Download a PDF of the Current Issue 2015 Volume 12 Number 3 July- September

License Not Required to Practice Risk Management

Jan Rebstock, RHIT, LHRM, CPHRM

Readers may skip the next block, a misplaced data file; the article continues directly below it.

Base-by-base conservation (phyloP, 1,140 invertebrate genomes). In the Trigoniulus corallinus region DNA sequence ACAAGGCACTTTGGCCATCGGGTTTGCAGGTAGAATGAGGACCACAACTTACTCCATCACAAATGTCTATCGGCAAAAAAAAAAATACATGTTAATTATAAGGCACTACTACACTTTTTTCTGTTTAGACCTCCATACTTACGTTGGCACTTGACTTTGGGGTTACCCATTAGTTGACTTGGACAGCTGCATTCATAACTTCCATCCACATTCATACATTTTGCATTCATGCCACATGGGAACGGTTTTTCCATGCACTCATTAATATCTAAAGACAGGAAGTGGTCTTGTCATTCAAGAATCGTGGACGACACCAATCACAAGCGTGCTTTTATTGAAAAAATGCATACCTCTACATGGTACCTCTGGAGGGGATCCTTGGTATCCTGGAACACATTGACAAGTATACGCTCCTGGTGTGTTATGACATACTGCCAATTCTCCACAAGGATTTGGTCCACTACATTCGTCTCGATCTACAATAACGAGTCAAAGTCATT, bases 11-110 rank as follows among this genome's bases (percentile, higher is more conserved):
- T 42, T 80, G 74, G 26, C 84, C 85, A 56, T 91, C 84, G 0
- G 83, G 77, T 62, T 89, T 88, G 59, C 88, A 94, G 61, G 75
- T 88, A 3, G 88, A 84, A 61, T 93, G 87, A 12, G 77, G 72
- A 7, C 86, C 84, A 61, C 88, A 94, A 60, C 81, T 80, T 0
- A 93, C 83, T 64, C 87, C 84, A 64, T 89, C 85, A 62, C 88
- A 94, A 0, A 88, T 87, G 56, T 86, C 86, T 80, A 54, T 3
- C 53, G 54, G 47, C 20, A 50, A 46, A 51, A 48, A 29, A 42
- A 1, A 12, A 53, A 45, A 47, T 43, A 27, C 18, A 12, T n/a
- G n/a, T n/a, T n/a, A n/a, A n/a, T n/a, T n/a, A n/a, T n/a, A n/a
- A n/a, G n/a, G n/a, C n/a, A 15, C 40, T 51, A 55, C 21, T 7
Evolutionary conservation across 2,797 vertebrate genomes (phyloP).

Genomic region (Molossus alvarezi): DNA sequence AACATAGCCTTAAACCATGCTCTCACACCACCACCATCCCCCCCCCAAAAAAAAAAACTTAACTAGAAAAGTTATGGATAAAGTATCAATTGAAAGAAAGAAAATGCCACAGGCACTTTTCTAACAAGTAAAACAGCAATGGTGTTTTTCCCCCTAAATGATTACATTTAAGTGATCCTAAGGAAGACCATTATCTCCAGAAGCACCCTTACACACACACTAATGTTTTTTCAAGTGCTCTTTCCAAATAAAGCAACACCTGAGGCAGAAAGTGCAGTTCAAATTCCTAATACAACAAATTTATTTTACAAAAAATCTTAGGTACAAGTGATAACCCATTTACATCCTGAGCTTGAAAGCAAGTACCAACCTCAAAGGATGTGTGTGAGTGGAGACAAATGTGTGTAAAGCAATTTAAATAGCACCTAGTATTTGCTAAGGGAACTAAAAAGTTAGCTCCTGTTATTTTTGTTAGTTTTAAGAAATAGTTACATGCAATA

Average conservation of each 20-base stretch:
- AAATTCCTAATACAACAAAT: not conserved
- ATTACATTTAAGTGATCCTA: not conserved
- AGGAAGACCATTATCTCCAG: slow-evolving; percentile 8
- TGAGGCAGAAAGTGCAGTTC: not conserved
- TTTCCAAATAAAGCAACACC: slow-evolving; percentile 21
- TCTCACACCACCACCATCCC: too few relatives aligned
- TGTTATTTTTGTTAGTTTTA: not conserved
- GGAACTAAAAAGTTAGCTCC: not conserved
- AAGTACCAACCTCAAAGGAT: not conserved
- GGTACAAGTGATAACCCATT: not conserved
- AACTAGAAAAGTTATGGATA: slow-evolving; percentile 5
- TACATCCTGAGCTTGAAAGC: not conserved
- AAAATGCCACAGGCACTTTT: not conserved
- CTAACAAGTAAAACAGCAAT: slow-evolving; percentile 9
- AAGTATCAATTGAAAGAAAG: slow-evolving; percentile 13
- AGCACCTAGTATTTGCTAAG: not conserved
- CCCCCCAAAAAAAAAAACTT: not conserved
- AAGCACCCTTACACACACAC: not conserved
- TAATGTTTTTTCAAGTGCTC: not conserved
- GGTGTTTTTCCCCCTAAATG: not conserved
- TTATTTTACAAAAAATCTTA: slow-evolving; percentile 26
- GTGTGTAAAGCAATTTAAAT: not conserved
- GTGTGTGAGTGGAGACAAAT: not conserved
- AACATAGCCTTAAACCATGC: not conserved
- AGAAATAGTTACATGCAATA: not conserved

3-3-2   Risk management is one of the few professions health care staff on all levels can practice without a license. The reason is that risk identification and loss prevention is not a task relegated to a titled few; it is one of those fundamental responsibilities we all share as part of a health care team. Each time you explain a procedure to a patient, check for allergies, verify patient identification prior to treatment, perform a surgical count, mop up a spill, hold a trembling hand or perform any other random act of kindness; you are practicing risk management. Risk Management by nature, is often a reactive response to reported events with the silver lining being identification of areas which can be improved. However, the gold standard of an effective risk management program is the ability to avert or preempt a potential loss or unexpected outcome. To achieve that standard, risk managers rely on those who can best evaluate and assess health care practices on an ongoing basis; those who render daily care and services. Granted, there is no dearth of policies and procedures to follow, professional practice and regulatory standards with which to comply or quality and patient-safety related committees to whom to report or provide oversight in the quest for improved patient care. Yet, risk reduction efforts are undoubtedly more successful when they invite voluntary recommendations and creative ideas for positive change before an undesirable event occurs. So feel free to practice risk management, feel empowered and motivated to challenge the status quo by reviewing processes through the critical eye of expertise, feel compelled to suggest and implement solutions that will prevent or minimize risk. After all, risk management is an intrinsic part of what health care professionals do.